By: Emily McAfee, NWHM Intern
Yearning for a spooky tale from the annals of American women’s history? Look no further than the gruesome (and yet-unsolved!) double homicide that took place at the Borden household in Fall River, Massachusetts in 1892. You may have heard of the case through a famous old nursery rhyme:
Lizzie Borden took an axe
And gave her mother forty whacks
When she saw what she had done
She gave her father forty-one.
The rhyme embellishes a bit, but you get the gist. On the morning of August 4, 1892, Andrew Borden and his wife Abby were found dead in their home, both crushed by the blows of a hatchet, 11 and 19 times respectively.
Andrew Borden’s 32-year-old daughter, Lizzie, was present in the house at the time of the murders. She was arrested a week later. Although Lizzie was acquitted (in fact, Massachusetts eventually elected to not charge anyone with the murders), her name remains inextricably linked to the case, and she lived out the remainder of her life as a shunned member of the Fall River community.
What makes the trial of Lizzie Borden particularly notable is the degree to which it transpired in the public eye. Indeed, this sensationalized case is considered a predecessor to contemporary legal trials that have provoked public obsession (think O.J. Simpson). Public fascination with this case has continued into the present day; it has inspired numerous films, stories, plays, and operas. You can even spend a night at the location of the crime: the Lizzie Borden Bed & Breakfast, which is also a museum (and, reportedly, a site of paranormal activity)!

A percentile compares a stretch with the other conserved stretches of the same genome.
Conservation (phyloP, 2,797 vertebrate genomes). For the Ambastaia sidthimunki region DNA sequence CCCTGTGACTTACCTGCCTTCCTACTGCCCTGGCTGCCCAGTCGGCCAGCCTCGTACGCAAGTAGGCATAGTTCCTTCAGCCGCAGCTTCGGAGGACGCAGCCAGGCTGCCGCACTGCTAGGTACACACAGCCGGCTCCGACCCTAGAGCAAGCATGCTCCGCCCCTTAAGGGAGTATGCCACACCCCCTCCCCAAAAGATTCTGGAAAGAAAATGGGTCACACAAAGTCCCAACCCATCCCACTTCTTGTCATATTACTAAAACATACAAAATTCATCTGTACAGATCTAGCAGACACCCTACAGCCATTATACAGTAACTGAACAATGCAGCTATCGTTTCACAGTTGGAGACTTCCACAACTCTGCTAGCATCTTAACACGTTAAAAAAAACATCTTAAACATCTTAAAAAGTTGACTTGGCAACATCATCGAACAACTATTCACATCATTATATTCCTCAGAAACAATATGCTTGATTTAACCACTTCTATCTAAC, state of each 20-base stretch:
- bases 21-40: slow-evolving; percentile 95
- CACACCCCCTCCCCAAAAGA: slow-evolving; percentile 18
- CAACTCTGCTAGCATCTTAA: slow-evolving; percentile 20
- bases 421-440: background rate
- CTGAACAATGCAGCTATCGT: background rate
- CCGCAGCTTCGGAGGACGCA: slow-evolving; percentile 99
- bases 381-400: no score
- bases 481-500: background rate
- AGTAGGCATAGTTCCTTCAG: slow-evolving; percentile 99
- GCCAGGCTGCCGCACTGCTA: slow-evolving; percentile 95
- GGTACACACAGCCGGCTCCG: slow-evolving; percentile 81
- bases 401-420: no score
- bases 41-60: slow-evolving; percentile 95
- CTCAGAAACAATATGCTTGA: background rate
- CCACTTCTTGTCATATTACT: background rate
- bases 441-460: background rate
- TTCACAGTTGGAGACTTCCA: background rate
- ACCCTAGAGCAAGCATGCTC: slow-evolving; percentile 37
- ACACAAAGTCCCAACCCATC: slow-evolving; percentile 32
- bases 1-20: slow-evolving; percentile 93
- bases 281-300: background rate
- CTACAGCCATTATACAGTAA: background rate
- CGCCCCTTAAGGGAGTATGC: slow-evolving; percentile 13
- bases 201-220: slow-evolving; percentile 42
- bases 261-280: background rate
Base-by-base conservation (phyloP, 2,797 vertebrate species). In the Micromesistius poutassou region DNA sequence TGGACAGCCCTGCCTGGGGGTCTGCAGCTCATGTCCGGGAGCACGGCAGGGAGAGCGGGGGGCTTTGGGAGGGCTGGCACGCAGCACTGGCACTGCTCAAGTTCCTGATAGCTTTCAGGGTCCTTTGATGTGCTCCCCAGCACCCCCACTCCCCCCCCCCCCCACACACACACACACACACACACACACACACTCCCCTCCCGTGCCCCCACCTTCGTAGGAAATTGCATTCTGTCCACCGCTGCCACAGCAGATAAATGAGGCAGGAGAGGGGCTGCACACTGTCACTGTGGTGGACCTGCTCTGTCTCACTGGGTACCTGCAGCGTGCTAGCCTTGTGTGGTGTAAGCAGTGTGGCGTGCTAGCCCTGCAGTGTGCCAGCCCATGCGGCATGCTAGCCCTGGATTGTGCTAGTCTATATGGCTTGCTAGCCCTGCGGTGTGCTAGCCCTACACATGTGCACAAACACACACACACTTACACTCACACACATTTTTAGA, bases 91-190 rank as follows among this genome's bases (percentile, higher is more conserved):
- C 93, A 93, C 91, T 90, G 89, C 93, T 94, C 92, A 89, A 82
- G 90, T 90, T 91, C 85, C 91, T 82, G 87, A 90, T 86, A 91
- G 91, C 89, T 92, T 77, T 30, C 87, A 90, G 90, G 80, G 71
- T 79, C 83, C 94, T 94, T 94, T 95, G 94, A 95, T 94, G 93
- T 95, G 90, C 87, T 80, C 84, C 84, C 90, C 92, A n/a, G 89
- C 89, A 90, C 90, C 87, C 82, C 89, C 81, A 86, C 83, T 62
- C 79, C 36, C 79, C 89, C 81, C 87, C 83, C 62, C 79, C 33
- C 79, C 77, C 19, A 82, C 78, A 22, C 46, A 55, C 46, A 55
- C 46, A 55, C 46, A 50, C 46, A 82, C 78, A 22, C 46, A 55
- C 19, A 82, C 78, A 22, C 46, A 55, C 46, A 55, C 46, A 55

This public obsession has also secured a permanent place for the trial proceedings on the historical record. The countless newspaper articles, courtroom sketches, testimonies, autopsy reports, photos, and more are easily accessible to this day. This is important, because when we face a narrative of American history that is primarily dominated by the doings of men, it can be hard to find the stories and experiences of the other 50% of the population.
The documents produced by this case provide us with a window into the life of a 32-year-old woman in a New England mill town at the end of the 19th Century. As newspaper reporters speculated, investigators analyzed the scene, and witnesses took the stand, a clear picture of what life was like for a woman in 1892 Fall River, MA was created, and recorded. The court’s attempt to figure out whether Lizzie was innocent or guilty can also be seen as an articulation of what was normal behavior (and what wasn’t) for a woman of her age, race, and status. This is one example of how we find women’s history; this is one way to learn about Americans whose stories and experiences have not been well-preserved.